Cardiovascular disease is an exceptionally common problem in the United States. Over 600,000 American adults die each year from some form of this disease, making it the leading cause of death and disability in our country. Health care costs just for cardiovascular-related events is estimated to be at around $316 billion in recent years, indicating the depth and seriousness of this issue. Many of us know someone personally who has been negatively impacted by cardiovascular disease, yet it remains such a common problem throughout the US. What can realistically be done to lower the rate of mortality and disability created by these conditions?
In recent times, many medical professionals have addressed the topic of preventative screenings. These screening tools can be used to predict the presence of a serious health condition before symptoms appear. Earlier treatment for asymptomatic illnesses results in a better outcome overall. Peripheral vascular disease (PVD) is a common form of cardiovascular disease affecting people today. What is this condition, who is affected by it, and how can preventative screening tools help change the outcome for millions of patients? We will further explore the answers to the questions below.
Understanding Peripheral Vascular Disease
Peripheral vascular disease is a disease of the circulatory system in which the blood vessels leading to the limbs become damaged or narrowed. Sometimes referred to as PAD, this term is a general way of referring to cardiovascular disease that occurs outside of the immediate area of the heart.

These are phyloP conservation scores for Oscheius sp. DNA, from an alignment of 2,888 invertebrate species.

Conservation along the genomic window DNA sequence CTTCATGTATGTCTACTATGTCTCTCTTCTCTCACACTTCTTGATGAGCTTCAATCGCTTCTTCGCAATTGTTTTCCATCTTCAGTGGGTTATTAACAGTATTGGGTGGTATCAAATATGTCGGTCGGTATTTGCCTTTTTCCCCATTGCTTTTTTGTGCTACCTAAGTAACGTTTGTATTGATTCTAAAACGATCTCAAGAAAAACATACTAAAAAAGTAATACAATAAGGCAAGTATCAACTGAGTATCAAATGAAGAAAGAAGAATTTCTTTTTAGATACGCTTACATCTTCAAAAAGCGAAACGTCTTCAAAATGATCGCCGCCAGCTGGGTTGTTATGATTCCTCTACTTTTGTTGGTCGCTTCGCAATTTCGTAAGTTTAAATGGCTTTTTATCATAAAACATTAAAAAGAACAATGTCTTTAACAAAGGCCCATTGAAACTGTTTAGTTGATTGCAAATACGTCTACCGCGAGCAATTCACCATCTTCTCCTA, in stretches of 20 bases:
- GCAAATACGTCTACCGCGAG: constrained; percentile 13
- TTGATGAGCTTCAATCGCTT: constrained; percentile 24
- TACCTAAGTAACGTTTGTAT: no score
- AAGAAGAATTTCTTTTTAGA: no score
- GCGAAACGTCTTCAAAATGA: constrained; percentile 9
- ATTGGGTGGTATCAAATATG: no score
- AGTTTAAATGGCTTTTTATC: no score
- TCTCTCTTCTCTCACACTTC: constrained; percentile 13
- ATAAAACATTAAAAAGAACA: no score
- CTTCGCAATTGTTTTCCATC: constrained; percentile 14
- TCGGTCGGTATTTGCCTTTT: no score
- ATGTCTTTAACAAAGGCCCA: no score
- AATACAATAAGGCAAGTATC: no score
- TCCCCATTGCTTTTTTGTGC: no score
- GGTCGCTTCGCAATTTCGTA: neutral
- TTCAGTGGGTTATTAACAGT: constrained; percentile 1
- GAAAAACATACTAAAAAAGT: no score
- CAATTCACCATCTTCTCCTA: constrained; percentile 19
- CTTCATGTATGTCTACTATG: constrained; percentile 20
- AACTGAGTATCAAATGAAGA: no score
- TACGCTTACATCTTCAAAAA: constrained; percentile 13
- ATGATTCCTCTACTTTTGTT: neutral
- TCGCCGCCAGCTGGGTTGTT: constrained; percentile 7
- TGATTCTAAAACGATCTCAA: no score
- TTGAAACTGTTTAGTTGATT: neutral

There are several types of PAD that can have different causes and a varying degree of effects in the sufferer. Peripheral artery disease is a general term for cardiovascular disease that usually extends into the lower limbs. Carotid artery stenosis refers to cardiovascular disease that causes a blockage to occur in the carotid artery. Finally, an abdominal aortic aneurysm is a condition in which the lower part of the aorta becomes dangerously enlarged. These conditions are serious and potentially life-threatening. The main issue with these conditions is that they can be present for an extended period of time before the individual becomes aware.
What Effect do Gender and Age have on the Development of PVD?
Research into the causes and effects of all the various forms of PVD is still ongoing. However, some preliminary research has shown that men and women have varying degrees of risk, as do individuals in different age categories. For example, it is interesting to note that women have a slightly elevated risk of developing peripheral vascular disease. Men, on the other hand, are more at risk of developing a narrowing of the carotid artery or a life-threatening aortic aneurysm.
While cardiovascular disease is often prevalent in older populations, it is interesting to note that younger men and women seem to be more at risk of developing peripheral artery disease. Stenosis of the carotid artery remains more prevalent in older men and women. Regardless of age or gender, these serious health issues continue to remain a threat that may go undetected for a considerable period of time.
The Connection between PVD and Diabetes